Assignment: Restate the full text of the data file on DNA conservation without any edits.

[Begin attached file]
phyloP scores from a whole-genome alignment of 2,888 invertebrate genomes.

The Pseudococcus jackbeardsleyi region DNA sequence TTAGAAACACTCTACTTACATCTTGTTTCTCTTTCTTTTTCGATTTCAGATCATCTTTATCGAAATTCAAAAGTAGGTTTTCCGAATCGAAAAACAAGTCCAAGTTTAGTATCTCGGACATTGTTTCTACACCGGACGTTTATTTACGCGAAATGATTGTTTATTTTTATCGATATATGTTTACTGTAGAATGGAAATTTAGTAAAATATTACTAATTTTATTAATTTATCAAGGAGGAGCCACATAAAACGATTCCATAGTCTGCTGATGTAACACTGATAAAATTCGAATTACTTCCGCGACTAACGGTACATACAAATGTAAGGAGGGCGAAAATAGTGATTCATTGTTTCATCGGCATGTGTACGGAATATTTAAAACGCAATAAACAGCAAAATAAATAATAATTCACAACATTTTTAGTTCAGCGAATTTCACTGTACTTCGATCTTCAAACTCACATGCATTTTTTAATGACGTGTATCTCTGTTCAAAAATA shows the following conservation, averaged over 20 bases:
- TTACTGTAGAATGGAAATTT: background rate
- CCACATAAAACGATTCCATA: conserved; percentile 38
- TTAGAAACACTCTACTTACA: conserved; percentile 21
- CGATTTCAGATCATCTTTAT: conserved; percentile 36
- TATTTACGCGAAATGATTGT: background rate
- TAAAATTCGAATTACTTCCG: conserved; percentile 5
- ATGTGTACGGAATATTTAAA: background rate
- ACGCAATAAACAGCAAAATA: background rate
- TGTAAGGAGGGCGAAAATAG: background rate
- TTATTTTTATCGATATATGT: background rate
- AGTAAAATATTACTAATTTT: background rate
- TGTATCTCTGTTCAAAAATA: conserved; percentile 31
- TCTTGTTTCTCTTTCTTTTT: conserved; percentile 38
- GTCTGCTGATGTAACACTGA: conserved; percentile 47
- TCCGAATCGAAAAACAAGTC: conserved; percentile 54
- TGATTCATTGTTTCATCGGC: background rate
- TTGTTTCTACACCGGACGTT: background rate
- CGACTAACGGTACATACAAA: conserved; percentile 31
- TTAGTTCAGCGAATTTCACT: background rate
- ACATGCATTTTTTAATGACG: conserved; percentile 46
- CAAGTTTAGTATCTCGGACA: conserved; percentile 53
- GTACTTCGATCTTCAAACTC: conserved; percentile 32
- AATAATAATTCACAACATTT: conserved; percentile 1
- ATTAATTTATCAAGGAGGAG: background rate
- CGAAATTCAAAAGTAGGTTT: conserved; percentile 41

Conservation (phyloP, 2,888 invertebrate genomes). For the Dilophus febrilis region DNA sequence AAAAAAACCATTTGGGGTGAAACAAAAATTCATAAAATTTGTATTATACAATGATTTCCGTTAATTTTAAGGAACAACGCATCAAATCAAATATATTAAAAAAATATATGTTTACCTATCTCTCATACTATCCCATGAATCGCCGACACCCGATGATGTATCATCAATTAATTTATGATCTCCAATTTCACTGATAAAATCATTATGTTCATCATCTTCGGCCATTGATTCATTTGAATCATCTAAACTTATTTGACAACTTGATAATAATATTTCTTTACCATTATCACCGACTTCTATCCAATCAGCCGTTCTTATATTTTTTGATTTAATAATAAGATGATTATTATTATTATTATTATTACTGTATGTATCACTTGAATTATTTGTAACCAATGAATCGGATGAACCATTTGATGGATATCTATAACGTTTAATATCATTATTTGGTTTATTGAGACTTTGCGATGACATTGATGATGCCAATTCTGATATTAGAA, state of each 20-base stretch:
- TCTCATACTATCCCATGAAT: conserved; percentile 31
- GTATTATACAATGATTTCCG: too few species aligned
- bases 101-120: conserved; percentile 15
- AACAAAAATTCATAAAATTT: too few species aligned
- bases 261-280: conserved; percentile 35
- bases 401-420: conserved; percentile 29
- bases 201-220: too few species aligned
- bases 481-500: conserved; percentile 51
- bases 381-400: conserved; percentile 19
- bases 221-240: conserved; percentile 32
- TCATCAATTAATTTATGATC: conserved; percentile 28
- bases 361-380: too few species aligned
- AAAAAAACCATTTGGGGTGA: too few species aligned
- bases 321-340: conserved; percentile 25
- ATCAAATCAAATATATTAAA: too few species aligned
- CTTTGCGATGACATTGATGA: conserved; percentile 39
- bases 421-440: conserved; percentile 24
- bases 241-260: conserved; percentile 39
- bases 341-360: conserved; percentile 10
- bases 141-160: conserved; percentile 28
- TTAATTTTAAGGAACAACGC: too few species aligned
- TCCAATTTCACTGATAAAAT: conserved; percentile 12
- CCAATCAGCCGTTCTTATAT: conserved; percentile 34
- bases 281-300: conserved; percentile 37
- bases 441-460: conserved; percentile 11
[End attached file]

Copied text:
phyloP scores from a whole-genome alignment of 2,888 invertebrate genomes.

The Pseudococcus jackbeardsleyi region DNA sequence TTAGAAACACTCTACTTACATCTTGTTTCTCTTTCTTTTTCGATTTCAGATCATCTTTATCGAAATTCAAAAGTAGGTTTTCCGAATCGAAAAACAAGTCCAAGTTTAGTATCTCGGACATTGTTTCTACACCGGACGTTTATTTACGCGAAATGATTGTTTATTTTTATCGATATATGTTTACTGTAGAATGGAAATTTAGTAAAATATTACTAATTTTATTAATTTATCAAGGAGGAGCCACATAAAACGATTCCATAGTCTGCTGATGTAACACTGATAAAATTCGAATTACTTCCGCGACTAACGGTACATACAAATGTAAGGAGGGCGAAAATAGTGATTCATTGTTTCATCGGCATGTGTACGGAATATTTAAAACGCAATAAACAGCAAAATAAATAATAATTCACAACATTTTTAGTTCAGCGAATTTCACTGTACTTCGATCTTCAAACTCACATGCATTTTTTAATGACGTGTATCTCTGTTCAAAAATA shows the following conservation, averaged over 20 bases:
- TTACTGTAGAATGGAAATTT: background rate
- CCACATAAAACGATTCCATA: conserved; percentile 38
- TTAGAAACACTCTACTTACA: conserved; percentile 21
- CGATTTCAGATCATCTTTAT: conserved; percentile 36
- TATTTACGCGAAATGATTGT: background rate
- TAAAATTCGAATTACTTCCG: conserved; percentile 5
- ATGTGTACGGAATATTTAAA: background rate
- ACGCAATAAACAGCAAAATA: background rate
- TGTAAGGAGGGCGAAAATAG: background rate
- TTATTTTTATCGATATATGT: background rate
- AGTAAAATATTACTAATTTT: background rate
- TGTATCTCTGTTCAAAAATA: conserved; percentile 31
- TCTTGTTTCTCTTTCTTTTT: conserved; percentile 38
- GTCTGCTGATGTAACACTGA: conserved; percentile 47
- TCCGAATCGAAAAACAAGTC: conserved; percentile 54
- TGATTCATTGTTTCATCGGC: background rate
- TTGTTTCTACACCGGACGTT: background rate
- CGACTAACGGTACATACAAA: conserved; percentile 31
- TTAGTTCAGCGAATTTCACT: background rate
- ACATGCATTTTTTAATGACG: conserved; percentile 46
- CAAGTTTAGTATCTCGGACA: conserved; percentile 53
- GTACTTCGATCTTCAAACTC: conserved; percentile 32
- AATAATAATTCACAACATTT: conserved; percentile 1
- ATTAATTTATCAAGGAGGAG: background rate
- CGAAATTCAAAAGTAGGTTT: conserved; percentile 41

Conservation (phyloP, 2,888 invertebrate genomes). For the Dilophus febrilis region DNA sequence AAAAAAACCATTTGGGGTGAAACAAAAATTCATAAAATTTGTATTATACAATGATTTCCGTTAATTTTAAGGAACAACGCATCAAATCAAATATATTAAAAAAATATATGTTTACCTATCTCTCATACTATCCCATGAATCGCCGACACCCGATGATGTATCATCAATTAATTTATGATCTCCAATTTCACTGATAAAATCATTATGTTCATCATCTTCGGCCATTGATTCATTTGAATCATCTAAACTTATTTGACAACTTGATAATAATATTTCTTTACCATTATCACCGACTTCTATCCAATCAGCCGTTCTTATATTTTTTGATTTAATAATAAGATGATTATTATTATTATTATTATTACTGTATGTATCACTTGAATTATTTGTAACCAATGAATCGGATGAACCATTTGATGGATATCTATAACGTTTAATATCATTATTTGGTTTATTGAGACTTTGCGATGACATTGATGATGCCAATTCTGATATTAGAA, state of each 20-base stretch:
- TCTCATACTATCCCATGAAT: conserved; percentile 31
- GTATTATACAATGATTTCCG: too few species aligned
- bases 101-120: conserved; percentile 15
- AACAAAAATTCATAAAATTT: too few species aligned
- bases 261-280: conserved; percentile 35
- bases 401-420: conserved; percentile 29
- bases 201-220: too few species aligned
- bases 481-500: conserved; percentile 51
- bases 381-400: conserved; percentile 19
- bases 221-240: conserved; percentile 32
- TCATCAATTAATTTATGATC: conserved; percentile 28
- bases 361-380: too few species aligned
- AAAAAAACCATTTGGGGTGA: too few species aligned
- bases 321-340: conserved; percentile 25
- ATCAAATCAAATATATTAAA: too few species aligned
- CTTTGCGATGACATTGATGA: conserved; percentile 39
- bases 421-440: conserved; percentile 24
- bases 241-260: conserved; percentile 39
- bases 341-360: conserved; percentile 10
- bases 141-160: conserved; percentile 28
- TTAATTTTAAGGAACAACGC: too few species aligned
- TCCAATTTCACTGATAAAAT: conserved; percentile 12
- CCAATCAGCCGTTCTTATAT: conserved; percentile 34
- bases 281-300: conserved; percentile 37
- bases 441-460: conserved; percentile 11